Heineken has already had one dispute over its 1m sponsorship of ITV’s international rugby coverage. The result was a cut in spend to 800,000 – but new research revealed exclusively in Marketing Week on the eve of this weekend’s opening games in the Five Nations tournament, may lead to a return to the negotiating table.
A detailed study by CIA’s research arm MediaVision of two southern hemisphere rugby series games last November, reveals that an audience can drop by half in the final few minutes of a match. The broadcast sponsor was Whitbread-owned Heineken.
During ITV’s transmission of the England versus Australia game on November 15 the audience fell from 4 million at the whistle to just over 2 million in the final three minutes it took to go to a commercial break.
A week later, the pattern was repeated during the network’s coverage of the England versus New Zealand game. The audience fell from 5.5 million to 4.5 million in the time it takes to rustle up a soft-boiled egg.
The audience falls have been blamed by ITV on what was on other channels when these “as live” games were showing. Towards the end of the first game, live coverage of the England versus Cameroon football international began on BSkyB. And during the second match, BBC 2’s Top Gear Rally report has been blamed for taking away ITV’s share. On both occasions ITV went straight to the commercial break after the final whistle.
In the live broadcast of the England versus New Zealand match shown on BSkyB the audience dropped from 550,000 to 100,000 in the four minutes it took to go to the Ford-sponsored bumper breaks and the ads.
Blair Kremple, managing director of broadcast sponsorship consultants Sponsorvision – which advised on Cadbury’s 10m sponsorship of Coronation Street – is alarmed by the figures.
Kremple says: “If any programme loses that kind of audience in such a short space of time then advertisers and sponsors have the right to ask the programme makers whether they have the structure of the show right. Certainly if I was advising anybody on this I wouldn’t want to advertise in that break.”
Colin Jelfs, account director at rival sponsorship consultants MGA Broadcasting, says: “ITV has to maintain editorial control. But if the commercial proposition changes then the sponsor has a right to renegotiate the package.”
ITV sales house TSMS sold the sponsorship to Heineken. TSMS head of sponsorship Tim Brady says that bumper break times can be agreed but not guaranteed: “We usually do cut to a break after the final whistle. If we do not, it is because of the pressures of time, particularly on an early evening Saturday slot.”.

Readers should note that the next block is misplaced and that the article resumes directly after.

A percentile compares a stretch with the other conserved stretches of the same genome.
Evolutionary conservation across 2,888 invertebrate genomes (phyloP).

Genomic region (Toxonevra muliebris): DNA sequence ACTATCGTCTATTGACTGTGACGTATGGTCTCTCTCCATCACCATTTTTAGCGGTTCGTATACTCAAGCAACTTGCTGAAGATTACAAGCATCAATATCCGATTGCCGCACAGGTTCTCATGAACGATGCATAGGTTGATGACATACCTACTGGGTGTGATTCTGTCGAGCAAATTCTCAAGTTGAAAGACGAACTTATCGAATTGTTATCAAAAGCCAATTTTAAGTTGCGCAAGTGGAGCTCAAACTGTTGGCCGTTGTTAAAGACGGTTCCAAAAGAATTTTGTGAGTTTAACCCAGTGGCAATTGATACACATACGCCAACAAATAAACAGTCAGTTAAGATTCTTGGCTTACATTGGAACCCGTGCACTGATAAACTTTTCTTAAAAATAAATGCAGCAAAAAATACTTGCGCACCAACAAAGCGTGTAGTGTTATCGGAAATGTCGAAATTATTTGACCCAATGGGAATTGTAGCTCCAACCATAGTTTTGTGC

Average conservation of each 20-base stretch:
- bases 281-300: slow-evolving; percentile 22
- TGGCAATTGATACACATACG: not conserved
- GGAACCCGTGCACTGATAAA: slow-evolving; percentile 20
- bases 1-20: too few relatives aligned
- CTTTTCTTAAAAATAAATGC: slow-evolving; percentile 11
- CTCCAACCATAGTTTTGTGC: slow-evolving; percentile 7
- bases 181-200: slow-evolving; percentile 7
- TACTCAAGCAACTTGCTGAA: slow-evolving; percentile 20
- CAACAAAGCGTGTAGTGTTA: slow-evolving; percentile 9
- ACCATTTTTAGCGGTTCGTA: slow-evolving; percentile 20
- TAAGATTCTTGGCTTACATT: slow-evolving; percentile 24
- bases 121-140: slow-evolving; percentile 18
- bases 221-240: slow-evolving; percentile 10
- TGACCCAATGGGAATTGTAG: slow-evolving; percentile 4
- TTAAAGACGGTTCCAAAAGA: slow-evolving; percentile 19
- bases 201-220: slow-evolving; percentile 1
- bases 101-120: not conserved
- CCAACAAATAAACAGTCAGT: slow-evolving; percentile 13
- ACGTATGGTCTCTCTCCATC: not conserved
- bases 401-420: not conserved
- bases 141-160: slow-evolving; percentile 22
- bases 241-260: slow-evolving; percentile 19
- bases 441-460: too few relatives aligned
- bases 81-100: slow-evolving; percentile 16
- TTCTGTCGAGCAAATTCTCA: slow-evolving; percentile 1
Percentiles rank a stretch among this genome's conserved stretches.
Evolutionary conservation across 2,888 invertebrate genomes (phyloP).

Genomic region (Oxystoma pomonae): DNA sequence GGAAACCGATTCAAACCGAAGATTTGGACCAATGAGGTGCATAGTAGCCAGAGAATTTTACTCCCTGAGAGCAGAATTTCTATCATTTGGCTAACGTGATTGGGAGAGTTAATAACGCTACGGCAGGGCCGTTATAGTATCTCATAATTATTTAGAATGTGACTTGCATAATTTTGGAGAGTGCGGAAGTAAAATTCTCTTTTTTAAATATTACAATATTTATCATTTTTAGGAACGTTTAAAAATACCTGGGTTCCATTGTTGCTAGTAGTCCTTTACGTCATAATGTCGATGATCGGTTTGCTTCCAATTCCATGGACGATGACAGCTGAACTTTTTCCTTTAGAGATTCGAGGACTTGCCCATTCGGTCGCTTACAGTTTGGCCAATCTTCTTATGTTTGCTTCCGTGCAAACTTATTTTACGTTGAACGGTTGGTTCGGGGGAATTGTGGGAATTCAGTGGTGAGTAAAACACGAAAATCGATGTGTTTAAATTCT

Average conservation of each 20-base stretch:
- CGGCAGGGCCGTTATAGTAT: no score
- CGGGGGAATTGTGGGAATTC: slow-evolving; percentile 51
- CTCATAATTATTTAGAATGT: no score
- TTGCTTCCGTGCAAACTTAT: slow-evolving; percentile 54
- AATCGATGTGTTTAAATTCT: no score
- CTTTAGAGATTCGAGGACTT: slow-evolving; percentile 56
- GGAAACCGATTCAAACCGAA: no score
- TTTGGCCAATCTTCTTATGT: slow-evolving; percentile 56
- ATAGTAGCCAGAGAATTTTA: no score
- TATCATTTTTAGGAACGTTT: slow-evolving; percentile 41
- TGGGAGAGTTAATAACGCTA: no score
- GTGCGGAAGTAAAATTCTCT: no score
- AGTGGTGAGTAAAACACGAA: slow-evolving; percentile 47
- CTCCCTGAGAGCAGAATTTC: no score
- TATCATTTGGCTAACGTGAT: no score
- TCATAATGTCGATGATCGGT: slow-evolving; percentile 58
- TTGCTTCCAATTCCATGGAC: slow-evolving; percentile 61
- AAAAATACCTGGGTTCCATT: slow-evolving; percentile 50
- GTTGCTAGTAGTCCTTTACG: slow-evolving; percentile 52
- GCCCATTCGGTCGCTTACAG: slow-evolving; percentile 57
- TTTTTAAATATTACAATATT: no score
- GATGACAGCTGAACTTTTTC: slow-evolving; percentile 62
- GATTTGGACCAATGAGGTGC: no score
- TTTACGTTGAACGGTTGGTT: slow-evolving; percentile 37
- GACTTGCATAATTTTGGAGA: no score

A senior figure at ITV maintains that whenever sports broadcast deals are cut between the sponsor and the network, the sponsor is always advised on roughly what the break pattern will be during transmission.
This source adds that when it airs other live sports, particularly football, the network often cuts into the commercial break straight after the final whistle. This decision depends largely on what the producer thinks is best, as well as pressures of time exerted by the following show.
The MediaVision results will make interesting reading for Whitbread’s head of sponsorship Jeremy Wilton. In November he signed a 1m deal to be the network’s sponsor for the southern hemisphere series and the Five Nations. However, a month later he called ITV back to the negotiating table after it transmitted two later games in the competition as highlights rather than “as live” (MW December 11 1997). He was able to shrink the deal to 800,000. News of how widely the audience fluctuates may have Wilton again considering a renegotiation. He was not available for comment.
Ironically, Kremple says that the medium is finally beginning to make strides since it began in 1987 with the network sponsorship of Gilbert and Sullivan’s The Mikado by Clerical & Medical for 50,000.
“The marketing directors I meet now see it as an essential part of the communication package,” says Paul Vaughan, managing director at Alan Pascoe International Consulting. “They recognise that they are able to spin off a number of messages around their slots.
“This is one of the drawbacks of the Heineken deal. The broadcast period is very short and the matches are infrequent and irregular. Heineken is doing this without being the event sponsor or with any accompanying on-pack promotions. A broadcast sponsorship in isolation like this gives you a weak voice when it comes to being associated with the series in the minds of consumers,” he adds.
MediaVision says its research leads to three main conclusions. Firstly, that the price of a broadcast package depends on what is being shown on TV as a whole. Its study shows that if other sports are being shown on either BSkyB or the BBC, audiences waver between channels.
Next, the best place to run spot advertising is in the middle of a live game when the audience has built up and is willing to see the game through. Finally – and most importantly – it concludes that it is “essential” for sponsors to have a sponsorship credit immediately after the final whistle. MediaVision believes that failure to secure this agreement from the broadcaster devalues the sponsorship by 20 per cent.
The broadcast sector is supposedly maturing. However, Media Vision’s figures suggest that there are still problems with maximising its impact, and it is not just Heineken which will study the figures closely.
Vauxhall is developing its broadcast sponsorship for this summer’s football World Cup and will be a keen observer of how many people put the kettle on, or switch over in the final minutes, when England’s rugby match with France ends at 4.20pm on Saturday.